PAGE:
Talking with executives, we learned the major competitors were eating our client’s lunch, in part because of more effective technology infrastructure supporting more valuable service delivery to customers. This company was hungry to lay a foundation for internal technological innovation — which was why we were there in the first place. So we were encouraged to begin laying that foundation with our proposed solution. There were 3 clear options to select from:
- The most obvious solution to human performance gaps is better training for the new guys. And that would likely be a valid solution here, especially if coupled with a customized Learning Management System that effectively organized the curricular content, labs, and assessments to better scale the senior personnel’s available time. The upfront investment by senior resources would be substantial, and there would be ongoing maintenance to keep the content up-to-date. Not the most innovative choice.
- Another obvious solution is better quality control for quotes sent to the customer. This would also rely heavily on senior resources, who would be checking the more junior resources’ work, but it’s possible the senior resources’ actions could be monitored and used to train an AI to detect common mistakes. The primary innovation here would be a collaborative, versioned configuration management system that “listens in” on changes made by senior resources and learns by observation.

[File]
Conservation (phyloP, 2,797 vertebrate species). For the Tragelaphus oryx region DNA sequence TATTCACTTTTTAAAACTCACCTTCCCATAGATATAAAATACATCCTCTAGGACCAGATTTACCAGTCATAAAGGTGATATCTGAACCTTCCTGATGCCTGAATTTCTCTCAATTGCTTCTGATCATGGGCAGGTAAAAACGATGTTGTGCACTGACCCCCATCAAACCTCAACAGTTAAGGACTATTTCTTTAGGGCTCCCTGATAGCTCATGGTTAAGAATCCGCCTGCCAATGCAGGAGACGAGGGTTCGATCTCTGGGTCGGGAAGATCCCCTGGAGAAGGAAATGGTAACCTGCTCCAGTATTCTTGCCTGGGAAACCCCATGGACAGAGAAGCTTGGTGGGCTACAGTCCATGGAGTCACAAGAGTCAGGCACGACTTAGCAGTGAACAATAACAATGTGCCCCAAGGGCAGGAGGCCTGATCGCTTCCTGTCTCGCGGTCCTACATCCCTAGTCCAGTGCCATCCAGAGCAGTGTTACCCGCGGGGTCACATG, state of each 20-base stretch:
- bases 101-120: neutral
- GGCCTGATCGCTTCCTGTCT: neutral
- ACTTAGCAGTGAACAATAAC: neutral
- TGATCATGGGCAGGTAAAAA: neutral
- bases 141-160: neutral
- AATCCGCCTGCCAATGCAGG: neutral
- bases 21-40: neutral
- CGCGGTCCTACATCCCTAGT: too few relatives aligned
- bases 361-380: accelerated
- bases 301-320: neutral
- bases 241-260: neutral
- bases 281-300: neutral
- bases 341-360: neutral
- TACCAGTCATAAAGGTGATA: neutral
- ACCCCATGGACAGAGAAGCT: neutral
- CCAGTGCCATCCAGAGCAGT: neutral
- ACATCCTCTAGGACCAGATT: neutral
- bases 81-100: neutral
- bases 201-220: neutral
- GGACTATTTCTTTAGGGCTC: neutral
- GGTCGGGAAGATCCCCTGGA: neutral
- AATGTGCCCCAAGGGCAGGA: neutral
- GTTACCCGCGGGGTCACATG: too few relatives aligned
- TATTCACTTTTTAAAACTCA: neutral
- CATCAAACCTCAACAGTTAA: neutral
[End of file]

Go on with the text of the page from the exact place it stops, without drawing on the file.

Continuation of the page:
- Finally, we can revisit the concept of creating tools to actually recommend solution components based on requirements — i.e. requirements go in one side, and solution recommendations come out the other. This dramatically reduces time and complexity of the quoting operation, as the human operator faces a much smaller total body of decisions. This solution would rely the least on senior personnel. It would rely instead on historical requirements documentation and their corresponding solutions, which together would serve as the data and labels for a supervised learning-based recommendation engine. This option has a distinct advantage in that it dramatically reduces the time and cost to quote a solution by minimizing human decision-making to only those critical edge-conditions. It also makes best use of a largely untapped asset: historical data.
The 3rd solution represents a step-change in the company’s business: Faster, more reliable, more economical quotes through a technological innovation. It’s an inspiring vision, which aligns well with the company’s eagerness to prove itself as a technology leader. We went for it. First step was to assess the quality of the existing requirements documentation — which we will dive into in Part 2: Natural Language Processing for Enterprise Data Science.
About the Author: Eric Nelson
Eric Nelson is a Senior Software Engineer with MS3, Inc., living in Minneapolis, Minnesota with his wife Alisa, 7-year-old daughter Freyda, and 5-year-old son Arthur. Eric received his Bachelor of Science in Electrical Engineering from University of Minnesota and worked in photovoltaics and thin films. In 2015, he founded his own cloud software consulting firm where he trained dozens of student interns in software design and development skills. He is now focused on building large-scale, secure, futureproof production AI applications and software systems for smart brands as a member of the MS3 family.